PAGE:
THE ENERGIES OF ICELAND
Iceland is the OECD’s smallest economy and, currently, the fastest growing one.
Iceland suffered a deep financial crisis in 2008. However, Iceland has made a remarkable turnaround, helped by spectacular growth of tourism and prudent economic policies.
Based on estimates from the Central Intelligence Agency’s World Factbook, Iceland’s exported goods plus services represent 49.6% of total Icelandic economic output (or Gross Domestic Product).
Fishing and the fish processing industry are Iceland’s biggest economic resource and this country has created one of the most modern and competitive seafood industries in the world and maintains a 200 nautical miles exclusive fishing zone (758,000 km2) that includes some of the richest fishing grounds in the world.
The fisheries management in Iceland is primarily based on extensive research on the fish stocks and the marine ecosystem and biodiversity, decisions on allowable catches are made on the basis of scientific advice from the Icelandic Marine Research Institute. Catches are monitored and enforced by the Directorate of Fisheries. These are the main pillars of the Icelandic fisheries management intended to ensure responsible fisheries and the sustainability of the ocean’s natural resources.
Another strong growth resource is tourism : the number of tourists visiting annually has quadrupled since 2010 , so the tourism sector is now the major export earner and is also creating new jobs, significant tax revenues, attracting currency inflows and supporting new businesses.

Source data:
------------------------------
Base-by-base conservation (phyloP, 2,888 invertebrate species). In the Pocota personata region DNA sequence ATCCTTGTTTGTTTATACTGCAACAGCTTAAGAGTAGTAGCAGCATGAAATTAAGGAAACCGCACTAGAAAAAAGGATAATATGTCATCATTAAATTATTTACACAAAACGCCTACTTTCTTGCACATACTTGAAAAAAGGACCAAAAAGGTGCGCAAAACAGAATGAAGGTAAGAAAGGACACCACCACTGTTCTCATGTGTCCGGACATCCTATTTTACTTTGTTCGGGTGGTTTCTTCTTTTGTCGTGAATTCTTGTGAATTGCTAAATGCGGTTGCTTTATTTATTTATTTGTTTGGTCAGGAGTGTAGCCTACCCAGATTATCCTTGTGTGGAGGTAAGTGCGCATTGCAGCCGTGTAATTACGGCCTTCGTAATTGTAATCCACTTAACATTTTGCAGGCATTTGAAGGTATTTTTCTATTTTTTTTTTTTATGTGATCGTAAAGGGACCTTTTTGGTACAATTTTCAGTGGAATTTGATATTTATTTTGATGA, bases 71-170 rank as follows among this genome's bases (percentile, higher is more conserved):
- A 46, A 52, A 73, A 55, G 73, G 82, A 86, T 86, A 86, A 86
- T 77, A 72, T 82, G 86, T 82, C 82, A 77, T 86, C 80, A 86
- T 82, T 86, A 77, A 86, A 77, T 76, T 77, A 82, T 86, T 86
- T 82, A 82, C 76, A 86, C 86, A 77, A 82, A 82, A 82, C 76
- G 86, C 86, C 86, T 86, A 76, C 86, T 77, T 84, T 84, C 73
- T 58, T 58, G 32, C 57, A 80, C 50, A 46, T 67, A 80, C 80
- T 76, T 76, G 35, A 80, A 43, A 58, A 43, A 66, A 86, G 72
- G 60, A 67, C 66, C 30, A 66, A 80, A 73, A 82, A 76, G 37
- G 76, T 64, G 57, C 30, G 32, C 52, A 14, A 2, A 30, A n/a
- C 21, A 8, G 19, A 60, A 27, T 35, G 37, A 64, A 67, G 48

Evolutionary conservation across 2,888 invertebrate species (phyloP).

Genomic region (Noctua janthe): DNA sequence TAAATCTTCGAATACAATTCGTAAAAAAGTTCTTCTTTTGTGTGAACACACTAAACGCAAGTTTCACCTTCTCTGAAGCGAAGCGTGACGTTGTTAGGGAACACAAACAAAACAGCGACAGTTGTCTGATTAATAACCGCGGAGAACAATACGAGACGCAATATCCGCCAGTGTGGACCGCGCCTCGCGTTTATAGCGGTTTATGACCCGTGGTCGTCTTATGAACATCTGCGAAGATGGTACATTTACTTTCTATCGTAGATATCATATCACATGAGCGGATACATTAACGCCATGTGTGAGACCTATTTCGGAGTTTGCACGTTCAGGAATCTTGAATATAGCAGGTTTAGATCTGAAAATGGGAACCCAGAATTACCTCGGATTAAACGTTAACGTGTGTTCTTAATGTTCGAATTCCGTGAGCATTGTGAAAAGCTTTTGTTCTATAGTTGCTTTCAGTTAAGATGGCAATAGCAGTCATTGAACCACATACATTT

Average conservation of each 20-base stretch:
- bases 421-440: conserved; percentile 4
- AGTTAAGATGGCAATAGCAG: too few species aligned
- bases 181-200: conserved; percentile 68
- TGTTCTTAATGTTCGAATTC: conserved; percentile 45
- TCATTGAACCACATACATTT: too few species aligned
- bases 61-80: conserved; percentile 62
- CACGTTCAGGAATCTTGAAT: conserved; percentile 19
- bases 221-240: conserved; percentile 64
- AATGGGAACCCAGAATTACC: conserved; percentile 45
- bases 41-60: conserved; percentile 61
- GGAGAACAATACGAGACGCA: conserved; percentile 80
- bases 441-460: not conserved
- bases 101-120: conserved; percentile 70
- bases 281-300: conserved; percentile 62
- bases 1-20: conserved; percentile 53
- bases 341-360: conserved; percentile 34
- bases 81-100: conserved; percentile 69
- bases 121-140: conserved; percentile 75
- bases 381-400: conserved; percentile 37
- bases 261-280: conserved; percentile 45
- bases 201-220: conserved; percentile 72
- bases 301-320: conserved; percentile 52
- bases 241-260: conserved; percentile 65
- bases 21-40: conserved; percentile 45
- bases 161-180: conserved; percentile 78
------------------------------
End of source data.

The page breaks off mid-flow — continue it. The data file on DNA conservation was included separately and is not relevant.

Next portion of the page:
Iceland is also a world leader in the the use of geothermal energy ; the country’s geographical peculiarities also mean that Iceland is the only country in the world that can claim to obtain 100% of its electricity and heating from renewable sources.
The glaciers and rivers of the interior of the country are used to generate 80% of the country’s electricity needs through hydropower, while the geothermal fields provide up to 20% of the country’s electricity needs.
Furthermore geothermal water is used to heat say 90% of Iceland’s homes.
Sources : voyagesphotosmanu.com – OECD – seafoodsource.com – theguardian.com – responsiblefisheries.is – statice.is
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